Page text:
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Grand Trunk Road


Grand Trunk Road was initially called Sarak-i-Azam or highway. Built by sher shah in the 16th century. The road ran from sonargaon in Bengal to Lahore in the Punjab and thence to Multan.

The road was constructed for good governance and smooth and efficient administration. The intention of the sultan was to connect the outlying provinces with his capital. Thus while the main road connected Agra with Sonargaon in the east and Multan via Lahore and Delhi in the north and west, another road connected the capital with Borhanpur in the south and still another with Jodhpur in the southwest. These roads facilitated communication, helped trade and commerce to flourish and made swift dispatch of soldiers from one place to another possible. The road also helped the sultan in maintaining strong espionage system and introducing efficient postal department.

There were well-maintained sarais at the interval of every two kos. These certainly helped tourism in those days. They also acted as halting places of government officials moving from one place to another. Trees were planted on both sides of the road to give shade to the passers-by.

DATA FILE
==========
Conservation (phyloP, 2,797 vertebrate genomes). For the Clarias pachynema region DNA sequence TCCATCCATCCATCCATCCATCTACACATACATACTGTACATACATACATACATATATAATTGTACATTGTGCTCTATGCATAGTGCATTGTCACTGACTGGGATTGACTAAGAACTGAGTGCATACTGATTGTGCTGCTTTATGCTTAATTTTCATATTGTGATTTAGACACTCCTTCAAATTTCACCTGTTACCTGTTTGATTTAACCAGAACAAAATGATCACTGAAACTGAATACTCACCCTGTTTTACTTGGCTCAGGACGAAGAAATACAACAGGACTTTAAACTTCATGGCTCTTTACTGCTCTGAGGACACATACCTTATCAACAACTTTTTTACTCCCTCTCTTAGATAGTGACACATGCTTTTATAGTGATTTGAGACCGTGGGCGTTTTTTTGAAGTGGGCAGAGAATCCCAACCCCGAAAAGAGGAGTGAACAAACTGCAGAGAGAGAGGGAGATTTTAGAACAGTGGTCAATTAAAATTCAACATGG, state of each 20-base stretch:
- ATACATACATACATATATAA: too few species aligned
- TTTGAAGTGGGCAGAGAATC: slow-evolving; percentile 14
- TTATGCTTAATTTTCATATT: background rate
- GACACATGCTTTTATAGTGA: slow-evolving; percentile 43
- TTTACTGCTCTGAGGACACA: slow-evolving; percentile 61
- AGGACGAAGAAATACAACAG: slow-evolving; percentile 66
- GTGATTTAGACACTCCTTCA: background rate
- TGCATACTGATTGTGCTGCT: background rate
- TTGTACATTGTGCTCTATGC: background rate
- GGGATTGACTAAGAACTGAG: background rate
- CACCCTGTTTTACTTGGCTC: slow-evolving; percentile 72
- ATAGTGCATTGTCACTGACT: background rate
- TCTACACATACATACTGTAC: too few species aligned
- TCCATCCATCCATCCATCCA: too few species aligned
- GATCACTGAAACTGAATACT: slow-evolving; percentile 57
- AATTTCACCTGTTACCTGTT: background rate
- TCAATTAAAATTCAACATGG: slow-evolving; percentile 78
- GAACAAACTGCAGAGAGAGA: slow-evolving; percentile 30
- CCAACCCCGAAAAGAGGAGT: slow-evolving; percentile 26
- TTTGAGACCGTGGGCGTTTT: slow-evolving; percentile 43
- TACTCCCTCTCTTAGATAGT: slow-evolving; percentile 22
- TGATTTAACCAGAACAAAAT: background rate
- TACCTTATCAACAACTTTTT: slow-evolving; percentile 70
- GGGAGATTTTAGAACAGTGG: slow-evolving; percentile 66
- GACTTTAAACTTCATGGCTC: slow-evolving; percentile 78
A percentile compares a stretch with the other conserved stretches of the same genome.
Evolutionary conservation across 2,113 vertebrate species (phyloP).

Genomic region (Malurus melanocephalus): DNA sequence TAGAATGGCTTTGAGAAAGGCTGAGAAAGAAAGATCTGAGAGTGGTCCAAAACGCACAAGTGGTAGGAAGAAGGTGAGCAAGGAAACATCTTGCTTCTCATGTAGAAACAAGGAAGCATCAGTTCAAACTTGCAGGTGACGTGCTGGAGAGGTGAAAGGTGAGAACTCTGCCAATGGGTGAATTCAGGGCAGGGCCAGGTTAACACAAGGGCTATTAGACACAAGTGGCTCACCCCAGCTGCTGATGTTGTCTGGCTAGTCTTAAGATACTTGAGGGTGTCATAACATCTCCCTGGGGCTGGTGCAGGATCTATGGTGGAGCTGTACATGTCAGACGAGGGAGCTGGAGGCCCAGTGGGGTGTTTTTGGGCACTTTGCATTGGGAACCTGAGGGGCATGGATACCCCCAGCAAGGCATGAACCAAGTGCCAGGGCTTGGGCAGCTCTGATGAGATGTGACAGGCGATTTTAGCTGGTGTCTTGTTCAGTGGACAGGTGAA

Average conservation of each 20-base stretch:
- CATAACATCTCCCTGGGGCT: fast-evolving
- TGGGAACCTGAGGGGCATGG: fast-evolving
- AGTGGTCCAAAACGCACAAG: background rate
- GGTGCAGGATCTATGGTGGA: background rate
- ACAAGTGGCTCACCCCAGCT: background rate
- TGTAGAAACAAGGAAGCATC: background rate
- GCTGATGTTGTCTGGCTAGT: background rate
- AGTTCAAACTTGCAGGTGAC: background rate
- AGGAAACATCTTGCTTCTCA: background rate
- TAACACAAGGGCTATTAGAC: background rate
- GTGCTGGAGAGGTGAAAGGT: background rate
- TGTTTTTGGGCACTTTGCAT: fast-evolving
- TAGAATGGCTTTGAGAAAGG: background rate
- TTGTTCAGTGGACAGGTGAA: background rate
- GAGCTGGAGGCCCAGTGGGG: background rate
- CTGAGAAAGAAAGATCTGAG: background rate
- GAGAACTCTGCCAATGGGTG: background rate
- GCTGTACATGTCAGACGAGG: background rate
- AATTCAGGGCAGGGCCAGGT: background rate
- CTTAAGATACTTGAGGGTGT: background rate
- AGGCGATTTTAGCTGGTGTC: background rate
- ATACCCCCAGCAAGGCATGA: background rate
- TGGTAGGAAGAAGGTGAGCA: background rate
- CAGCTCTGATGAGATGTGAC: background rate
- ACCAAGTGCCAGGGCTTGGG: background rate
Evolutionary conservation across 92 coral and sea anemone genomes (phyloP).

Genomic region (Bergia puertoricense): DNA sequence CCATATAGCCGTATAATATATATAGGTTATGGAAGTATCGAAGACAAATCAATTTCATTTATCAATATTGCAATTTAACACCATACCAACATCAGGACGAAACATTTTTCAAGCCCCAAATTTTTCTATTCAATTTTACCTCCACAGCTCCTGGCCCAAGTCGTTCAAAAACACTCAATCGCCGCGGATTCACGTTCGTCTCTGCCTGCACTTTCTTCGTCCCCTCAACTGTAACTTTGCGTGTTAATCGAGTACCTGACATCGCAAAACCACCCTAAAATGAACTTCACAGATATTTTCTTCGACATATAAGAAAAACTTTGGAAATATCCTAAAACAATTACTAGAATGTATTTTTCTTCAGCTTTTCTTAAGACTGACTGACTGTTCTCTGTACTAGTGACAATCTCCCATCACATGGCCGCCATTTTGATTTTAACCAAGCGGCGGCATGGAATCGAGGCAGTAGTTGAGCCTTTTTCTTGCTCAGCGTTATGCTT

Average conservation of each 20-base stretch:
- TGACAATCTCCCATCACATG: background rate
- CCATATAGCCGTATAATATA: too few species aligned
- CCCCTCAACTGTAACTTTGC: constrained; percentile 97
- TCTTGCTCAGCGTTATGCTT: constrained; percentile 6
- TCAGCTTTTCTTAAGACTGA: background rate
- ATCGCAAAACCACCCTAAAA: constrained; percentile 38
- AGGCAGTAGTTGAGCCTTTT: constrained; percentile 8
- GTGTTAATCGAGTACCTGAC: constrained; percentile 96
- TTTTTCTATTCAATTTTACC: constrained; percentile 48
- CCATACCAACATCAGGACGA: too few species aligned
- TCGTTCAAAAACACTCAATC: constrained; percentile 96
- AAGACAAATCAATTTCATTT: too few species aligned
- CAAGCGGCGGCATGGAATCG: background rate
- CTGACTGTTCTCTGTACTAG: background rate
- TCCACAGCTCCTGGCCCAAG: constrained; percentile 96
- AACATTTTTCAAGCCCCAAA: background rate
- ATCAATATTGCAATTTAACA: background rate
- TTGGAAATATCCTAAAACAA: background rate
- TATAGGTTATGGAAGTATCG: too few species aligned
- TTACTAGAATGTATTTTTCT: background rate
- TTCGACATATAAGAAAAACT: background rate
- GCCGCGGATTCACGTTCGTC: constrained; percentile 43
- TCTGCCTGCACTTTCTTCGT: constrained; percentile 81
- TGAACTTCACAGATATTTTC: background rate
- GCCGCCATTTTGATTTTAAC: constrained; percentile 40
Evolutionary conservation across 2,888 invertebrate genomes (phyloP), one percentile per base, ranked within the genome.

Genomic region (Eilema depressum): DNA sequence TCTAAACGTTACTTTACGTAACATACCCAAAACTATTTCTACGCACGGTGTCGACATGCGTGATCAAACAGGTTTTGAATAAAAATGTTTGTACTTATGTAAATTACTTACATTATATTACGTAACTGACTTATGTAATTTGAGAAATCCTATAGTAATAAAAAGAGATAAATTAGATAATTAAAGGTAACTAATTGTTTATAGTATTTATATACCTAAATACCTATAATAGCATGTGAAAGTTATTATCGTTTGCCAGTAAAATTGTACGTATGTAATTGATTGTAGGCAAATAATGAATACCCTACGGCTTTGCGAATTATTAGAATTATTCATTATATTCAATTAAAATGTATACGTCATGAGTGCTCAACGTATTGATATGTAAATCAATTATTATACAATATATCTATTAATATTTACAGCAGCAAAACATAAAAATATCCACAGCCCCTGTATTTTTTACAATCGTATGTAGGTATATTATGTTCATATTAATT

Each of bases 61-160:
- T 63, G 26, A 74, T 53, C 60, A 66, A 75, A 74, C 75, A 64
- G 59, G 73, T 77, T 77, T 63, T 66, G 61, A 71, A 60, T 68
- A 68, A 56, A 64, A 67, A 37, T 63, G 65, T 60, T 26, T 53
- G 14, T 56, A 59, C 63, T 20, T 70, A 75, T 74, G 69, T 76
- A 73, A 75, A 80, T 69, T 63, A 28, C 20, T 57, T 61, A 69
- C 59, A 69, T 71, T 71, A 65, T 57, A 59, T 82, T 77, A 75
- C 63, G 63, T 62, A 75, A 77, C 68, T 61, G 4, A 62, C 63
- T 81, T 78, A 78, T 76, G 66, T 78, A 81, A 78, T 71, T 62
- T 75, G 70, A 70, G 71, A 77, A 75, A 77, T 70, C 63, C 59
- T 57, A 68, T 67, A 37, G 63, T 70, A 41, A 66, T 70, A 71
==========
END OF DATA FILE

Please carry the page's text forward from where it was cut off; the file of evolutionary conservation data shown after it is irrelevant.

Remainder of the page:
The road was improved and extended up to Peshawar during the colonial period and renamed Grand Trunk Road. Though the Kolkata-Barrackpore portion was paved or metalled road, but it contained several detached roads from Jabbalpur to Delhi via Allahabad. At that time different parts of the road were under the jurisdiction of several army units of different Presidencies. Under the development programme of 1839 the military establishment of Kolkata was assigned with the responsibility of the portion falling under Bengal and northern India. At that time about 377 km was made paved. The development programme was completed in 1848 under Lord dalhousie. [Md Muktadir Arif Mozammel]